After many years of shooting, training, and carrying the most effective handgun possible, I realized that many of my choices were not practical for the average shooter. There are many demands on their time and mastering a Commander .45, .357 Magnum revolver, or compact .40 is difficult. Compromises are inherent in the game. The happy medium between a service-size pistol and hideout derringer is often a quality self loader. The .380 ACP is a popular choice.
Recently, Rock Island Armory (Armscor) introduced the 1911A1 .380 ACP known simply as the Baby Rock. Rock fans and shooters everywhere are going to love this handgun. Most small 1911s are more 1911-like than true 1911. The Baby Rock features a plunger tube, slide lock safety, beavertail grip safety, low bore axis and straight to the rear trigger compression. This is a true small 1911.
There are differences, made necessary by the Baby Rock’s straight blowback design—such as the lack of a swinging link and barrel lugs—but in operation and field striping this is a 1911 pistol and handles like a dream. The Baby Rock is just over 6.5 inches long and 4.6 inches tall. The pistol’s slide is .75 inch in width. Like the full-size 1911, the grip fits most hands well. Rubber grips provide good adhesion when firing. The mainspring housing is rounded for concealed carry. The barrel is 3.75 inches long—longer than most .380 ACP pistols. As it turned out this barrel length gives the optimum velocity for .380 ACP loads.
The pistol loads, operates, and shoots like a full-size 1911. It also field strips like a 1911, so 1911 shooters will have no problem grooving into this pistol. The sights are good examples of combat sights. Unlike the bumps on the slide of some pistols in this caliber, the Baby Rock’s sights offer good accuracy potential, and accuracy can make up for power, but the reverse is seldom true.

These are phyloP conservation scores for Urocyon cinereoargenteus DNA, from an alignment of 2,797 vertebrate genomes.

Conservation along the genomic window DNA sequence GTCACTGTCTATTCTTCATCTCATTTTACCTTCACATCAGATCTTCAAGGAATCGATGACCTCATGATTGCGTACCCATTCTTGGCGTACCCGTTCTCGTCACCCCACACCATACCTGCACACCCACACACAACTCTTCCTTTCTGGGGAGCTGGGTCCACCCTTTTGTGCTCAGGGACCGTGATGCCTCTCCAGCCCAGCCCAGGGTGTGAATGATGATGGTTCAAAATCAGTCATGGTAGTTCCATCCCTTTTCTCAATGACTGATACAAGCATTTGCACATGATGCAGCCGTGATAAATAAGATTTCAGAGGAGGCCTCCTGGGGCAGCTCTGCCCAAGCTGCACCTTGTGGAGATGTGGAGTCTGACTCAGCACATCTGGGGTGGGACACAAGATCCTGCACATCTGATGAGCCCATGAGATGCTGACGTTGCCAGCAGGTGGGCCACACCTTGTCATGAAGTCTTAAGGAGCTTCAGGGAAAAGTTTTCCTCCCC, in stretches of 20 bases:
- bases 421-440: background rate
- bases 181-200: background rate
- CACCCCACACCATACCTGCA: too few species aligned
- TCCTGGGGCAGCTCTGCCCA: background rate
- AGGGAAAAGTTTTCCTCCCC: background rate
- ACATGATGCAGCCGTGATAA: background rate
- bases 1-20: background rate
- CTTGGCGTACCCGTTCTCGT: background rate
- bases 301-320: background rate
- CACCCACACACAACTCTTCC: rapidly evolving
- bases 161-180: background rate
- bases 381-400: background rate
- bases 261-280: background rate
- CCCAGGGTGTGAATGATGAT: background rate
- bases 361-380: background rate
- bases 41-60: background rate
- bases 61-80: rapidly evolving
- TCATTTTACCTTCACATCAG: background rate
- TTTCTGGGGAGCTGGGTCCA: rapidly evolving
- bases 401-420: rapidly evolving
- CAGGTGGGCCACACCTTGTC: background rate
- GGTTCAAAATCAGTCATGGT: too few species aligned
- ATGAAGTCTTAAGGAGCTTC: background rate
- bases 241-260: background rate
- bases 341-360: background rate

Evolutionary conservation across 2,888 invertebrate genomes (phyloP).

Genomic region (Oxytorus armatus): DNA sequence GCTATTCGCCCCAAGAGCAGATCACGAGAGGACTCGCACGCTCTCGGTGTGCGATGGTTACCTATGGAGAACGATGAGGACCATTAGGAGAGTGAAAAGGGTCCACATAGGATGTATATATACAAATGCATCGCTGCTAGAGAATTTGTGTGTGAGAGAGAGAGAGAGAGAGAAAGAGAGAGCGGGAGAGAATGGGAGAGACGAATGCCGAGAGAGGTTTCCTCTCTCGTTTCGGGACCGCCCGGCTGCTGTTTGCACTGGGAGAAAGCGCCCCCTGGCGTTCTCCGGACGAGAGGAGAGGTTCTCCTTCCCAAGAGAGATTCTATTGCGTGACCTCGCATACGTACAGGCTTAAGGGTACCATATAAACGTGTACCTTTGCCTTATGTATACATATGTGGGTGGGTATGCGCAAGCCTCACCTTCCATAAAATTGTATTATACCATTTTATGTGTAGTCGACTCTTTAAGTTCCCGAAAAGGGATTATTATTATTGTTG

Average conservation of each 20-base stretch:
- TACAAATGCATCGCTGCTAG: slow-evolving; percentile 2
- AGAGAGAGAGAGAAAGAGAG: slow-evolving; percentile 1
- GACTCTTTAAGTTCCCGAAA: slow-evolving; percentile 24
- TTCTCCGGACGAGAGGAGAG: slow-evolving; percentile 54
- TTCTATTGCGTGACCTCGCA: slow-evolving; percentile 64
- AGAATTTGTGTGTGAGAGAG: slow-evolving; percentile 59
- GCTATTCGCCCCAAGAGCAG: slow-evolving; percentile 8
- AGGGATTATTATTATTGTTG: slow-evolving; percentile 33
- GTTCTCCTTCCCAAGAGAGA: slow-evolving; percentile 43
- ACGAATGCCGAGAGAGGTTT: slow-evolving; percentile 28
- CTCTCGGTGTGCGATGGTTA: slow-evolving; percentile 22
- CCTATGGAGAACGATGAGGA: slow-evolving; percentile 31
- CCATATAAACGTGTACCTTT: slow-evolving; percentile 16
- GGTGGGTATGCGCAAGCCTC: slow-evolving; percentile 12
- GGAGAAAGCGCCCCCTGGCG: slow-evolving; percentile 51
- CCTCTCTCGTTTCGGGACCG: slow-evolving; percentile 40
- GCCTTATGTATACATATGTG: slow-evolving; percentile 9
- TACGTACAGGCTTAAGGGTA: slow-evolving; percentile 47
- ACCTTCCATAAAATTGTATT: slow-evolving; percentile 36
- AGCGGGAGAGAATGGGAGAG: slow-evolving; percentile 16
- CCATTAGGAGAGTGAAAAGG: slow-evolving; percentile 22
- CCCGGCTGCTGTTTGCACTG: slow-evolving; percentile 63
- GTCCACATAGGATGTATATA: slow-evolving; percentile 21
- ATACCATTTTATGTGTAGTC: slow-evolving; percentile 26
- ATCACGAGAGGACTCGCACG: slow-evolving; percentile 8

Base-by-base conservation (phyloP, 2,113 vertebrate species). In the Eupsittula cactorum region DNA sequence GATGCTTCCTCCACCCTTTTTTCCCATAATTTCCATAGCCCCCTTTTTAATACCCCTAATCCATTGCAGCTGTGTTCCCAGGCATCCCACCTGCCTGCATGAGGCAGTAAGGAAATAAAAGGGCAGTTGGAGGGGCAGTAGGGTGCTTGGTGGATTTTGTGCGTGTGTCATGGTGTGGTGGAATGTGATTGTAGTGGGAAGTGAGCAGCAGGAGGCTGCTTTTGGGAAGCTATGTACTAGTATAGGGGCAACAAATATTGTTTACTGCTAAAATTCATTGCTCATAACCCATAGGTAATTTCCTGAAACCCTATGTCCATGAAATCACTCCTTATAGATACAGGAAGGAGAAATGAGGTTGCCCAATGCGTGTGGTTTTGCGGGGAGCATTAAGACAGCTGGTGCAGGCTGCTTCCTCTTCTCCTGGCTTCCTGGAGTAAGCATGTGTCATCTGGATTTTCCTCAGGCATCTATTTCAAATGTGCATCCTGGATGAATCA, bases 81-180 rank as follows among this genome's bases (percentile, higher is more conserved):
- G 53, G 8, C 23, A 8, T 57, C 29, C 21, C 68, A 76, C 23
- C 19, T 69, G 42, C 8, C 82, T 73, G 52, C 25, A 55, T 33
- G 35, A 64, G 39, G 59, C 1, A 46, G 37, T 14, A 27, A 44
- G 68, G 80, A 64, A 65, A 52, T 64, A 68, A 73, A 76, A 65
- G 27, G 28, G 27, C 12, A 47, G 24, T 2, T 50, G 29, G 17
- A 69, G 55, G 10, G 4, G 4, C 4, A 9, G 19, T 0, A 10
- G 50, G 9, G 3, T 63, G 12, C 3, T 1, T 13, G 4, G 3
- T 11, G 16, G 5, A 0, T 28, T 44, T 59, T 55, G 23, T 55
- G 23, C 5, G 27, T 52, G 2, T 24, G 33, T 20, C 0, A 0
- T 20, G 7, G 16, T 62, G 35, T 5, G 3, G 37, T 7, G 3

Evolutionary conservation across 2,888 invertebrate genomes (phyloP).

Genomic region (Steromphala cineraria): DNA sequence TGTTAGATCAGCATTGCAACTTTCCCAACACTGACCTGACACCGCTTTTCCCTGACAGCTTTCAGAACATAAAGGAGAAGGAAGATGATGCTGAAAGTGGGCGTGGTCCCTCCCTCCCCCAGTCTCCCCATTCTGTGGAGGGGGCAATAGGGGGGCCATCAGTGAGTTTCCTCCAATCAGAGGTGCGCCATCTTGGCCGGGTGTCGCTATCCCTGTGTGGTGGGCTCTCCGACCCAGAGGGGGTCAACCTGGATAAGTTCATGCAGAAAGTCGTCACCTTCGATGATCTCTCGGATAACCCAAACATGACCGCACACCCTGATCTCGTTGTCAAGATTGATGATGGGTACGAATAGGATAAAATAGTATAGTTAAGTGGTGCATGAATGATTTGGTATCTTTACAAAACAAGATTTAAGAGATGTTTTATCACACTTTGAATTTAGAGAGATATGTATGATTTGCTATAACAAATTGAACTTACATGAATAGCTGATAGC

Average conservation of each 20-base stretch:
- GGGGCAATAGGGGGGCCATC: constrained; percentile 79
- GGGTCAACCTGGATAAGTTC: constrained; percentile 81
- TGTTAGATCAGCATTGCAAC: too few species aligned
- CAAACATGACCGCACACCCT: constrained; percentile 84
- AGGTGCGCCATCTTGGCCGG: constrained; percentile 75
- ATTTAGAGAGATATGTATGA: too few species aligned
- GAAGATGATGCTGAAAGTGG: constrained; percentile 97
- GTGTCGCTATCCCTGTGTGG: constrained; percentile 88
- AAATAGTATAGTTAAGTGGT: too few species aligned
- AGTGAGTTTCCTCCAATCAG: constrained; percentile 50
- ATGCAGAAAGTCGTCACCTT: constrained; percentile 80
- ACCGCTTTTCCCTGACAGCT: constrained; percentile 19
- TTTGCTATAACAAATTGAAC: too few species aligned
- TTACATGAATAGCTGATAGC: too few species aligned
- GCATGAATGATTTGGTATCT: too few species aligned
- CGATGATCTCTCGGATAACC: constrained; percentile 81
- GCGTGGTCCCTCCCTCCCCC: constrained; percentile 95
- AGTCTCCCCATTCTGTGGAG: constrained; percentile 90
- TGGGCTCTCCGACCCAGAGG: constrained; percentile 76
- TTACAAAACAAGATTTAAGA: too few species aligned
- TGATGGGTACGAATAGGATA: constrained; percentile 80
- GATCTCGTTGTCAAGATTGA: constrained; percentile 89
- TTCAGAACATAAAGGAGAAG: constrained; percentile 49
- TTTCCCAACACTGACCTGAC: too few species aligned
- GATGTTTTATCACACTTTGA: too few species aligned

The pistol features well designed cocking serrations including forward cocking serrations. It isn’t a GI gun but it has the look of a custom 1911. The slide lock safety is tight and snaps into place smartly—something you want in a pistol that is to be worn close to the body. The magazines are well made. During speed loads the magazines dropped readily when the magazine release was hit—allowing rapid replenishment of the ammunition supply. The Baby Rock comes standard with two magazines.
The Baby Rock was well lubricated before firing and came out of the box running. It never failed to feed, chamber, fire, or eject. The pistol has proven reliable with factory loads from Cor Bon, Federal Cartridge, Fiocchi, Gorilla Ammunition, Hornady, Remington, Speer, and Winchester. Most of the practice loads have been ball ammunition and quite a few JHP loads have been fired.
This wasn’t a one day project; the Baby Rock was extensively tested. One reason the pistol has burned so much powder is that it is a joy to use and fire. It is accurate and easy to use well and that means a lot in a defensive handgun. A reason the Baby Rock doesn’t recoil much is that it weighs 22 ounces. An all steel .380 ACP is a joy to fire but weighs almost twice as much as some of the pocket guns. And the Baby Rock isn’t a pocket gun unless you have deep cargo pants.
When firing, the Baby Rock wasn’t difficult to get a good firing grip. However, most who fired the pistol found it shoots low in fast shooting unless you pay attention to the front sight and get a good tight grip. Fast follow-up shots were easy. Using the affordable Fiocchi FMJ loading, I enjoyed a clean burn and good accuracy.
The surprising advantage of the Baby Rock is accuracy. The pistol is a tack driver for its size. Considering the weight of the pistol and the rigid fixed recoil barrel (the pistol is blowback operation although the barrel is easily removed) the pistol should be accurate. I settled on the Hornady American Gunner 90-grain XTP as a carry load. Although, if the warehouse is low on that round, I find Hornady Critical Defense loads more than acceptable.
Firing from a solid barricade standing rest at 15 yards, it was no mean feat to put an entire 7-round magazine into less than three inches. Best of all, I quickly gained confidence that the Baby Rock would work every time I pressed the trigger.
I am not going to give up my big guns, but the Baby Rock is going to ride with me a lot. When mowing grass, taking a quick run to the stop-and-rob, or during the morning walk, a light but effective handgun is appreciated. And when engaged in more serious pursuits, I think the Baby Rock will back up the Commander .45. Old habits are hard to break.
Primary or backup? How would the Baby Rock fit into your self-defense plan? Share your answers and experiences in the comment section.